Well, I am not against it, I am not even against spending specific time upon developing better mobility in the feet/ankles. However, to me there are really two issues. For one, you aren’t going to get the “magic” in improving your squats just after a few sessions of working on your feet/ankles, it takes time to really make those changes. Second, many people have limited time to train, so how can we focus on even BIGGER ideas to help people improve in their squats so they can benefit more from the limited time they have?

Proximal Stability

If you have followed our DVRT blogs for any period of time you have heard me use the physical therapy program PNF’s idea of “proximal stability for distal mobility”. Most times that has been in the context of if we create more core stability our shoulders and hips will move better. That’s how we have so much “magic” in DVRT. However, it doesn’t JUST apply to your core. 

Another concept we discussed is strength coach, Mike Boyle, and physical therapist, Gray Cook’s, model of the “Joint by Joint Approach”. This is where we look at if a joint in the body has a dominance towards stability or mobility. 

stronger knees

If we look at the model you will see how everything starts with the feet, that stability is geared towards the foot and mobility to the ankle. Makes sense right? However, when most people perform their squats they pay no attention to these concepts. Most people don’t cue what is happening at the feet even though that is the foundation for squats, we are often taught what to do with our knees and hips, but almost never with our feet.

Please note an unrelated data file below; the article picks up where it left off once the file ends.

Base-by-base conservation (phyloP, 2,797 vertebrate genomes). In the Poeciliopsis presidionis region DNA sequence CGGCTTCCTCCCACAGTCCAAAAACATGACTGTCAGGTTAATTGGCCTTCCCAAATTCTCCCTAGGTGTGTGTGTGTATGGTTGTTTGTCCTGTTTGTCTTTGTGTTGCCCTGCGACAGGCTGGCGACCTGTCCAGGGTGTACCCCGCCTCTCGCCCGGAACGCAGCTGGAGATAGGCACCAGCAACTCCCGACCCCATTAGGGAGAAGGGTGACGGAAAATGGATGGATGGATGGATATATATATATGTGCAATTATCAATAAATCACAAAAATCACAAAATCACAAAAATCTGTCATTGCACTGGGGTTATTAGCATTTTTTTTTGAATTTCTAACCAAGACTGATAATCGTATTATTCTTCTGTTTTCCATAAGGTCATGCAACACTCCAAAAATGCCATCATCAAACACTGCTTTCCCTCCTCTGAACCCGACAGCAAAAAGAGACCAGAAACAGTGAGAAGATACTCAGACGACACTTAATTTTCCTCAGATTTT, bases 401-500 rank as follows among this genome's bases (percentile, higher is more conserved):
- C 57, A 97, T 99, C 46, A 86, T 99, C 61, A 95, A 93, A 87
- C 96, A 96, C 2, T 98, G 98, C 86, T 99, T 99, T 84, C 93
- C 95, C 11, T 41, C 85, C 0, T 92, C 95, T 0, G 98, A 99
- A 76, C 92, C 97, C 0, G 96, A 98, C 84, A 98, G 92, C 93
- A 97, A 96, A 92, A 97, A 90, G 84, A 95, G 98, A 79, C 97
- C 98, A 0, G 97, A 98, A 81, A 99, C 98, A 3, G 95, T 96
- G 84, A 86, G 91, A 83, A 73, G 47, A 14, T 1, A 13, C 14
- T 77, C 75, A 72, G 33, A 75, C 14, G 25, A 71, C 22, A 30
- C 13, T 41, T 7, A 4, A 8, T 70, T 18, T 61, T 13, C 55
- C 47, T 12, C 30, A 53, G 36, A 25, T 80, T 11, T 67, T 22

When we create “active feet” as Jessica shows we begin to create that stability in the foot, if the foot creates the stability it is suppose to, then guess what happens to the mobility at the ankle? It improves! You can see this chain reaction as if you stand in the position as though you are going to squat and “grab the ground” with your feet your knees slightly turn out which turns on your glutes. All of a sudden you have a much better position, stability, and mobility to perform your squats. 

If we add in core stability to increase the mobility of the hips, then we can have some DVRT “magic” with squats as I show you myself going from being ice cold to using Press Out and Bear Hug Squats. I’m focusing on what is happening with my feet and how I engage my core through deliberate tension of trying to “rip apart” the Ultimate Sandbag. That’s pretty good mobility by a 6’4 lifter with absolutely horrible feet right?

 

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Discussing squats in this manner can change them from being the most hated exercise because they hurt or are frustrating into a movement where people actually enjoy performing them because they feel strong and successful. That is why we believe the concepts of DVRT can be so transformative for coach and lifter alike. 

Want to find out more how we use DVRT to improve squats and so many more functional movements? Check out our DVRT online education programs HERE for 25% off with coupon code “fall” or DVRT Masters, Greg Perlaki’s program  or dynamic warm-up or Cory Cripe’s movement strength HERE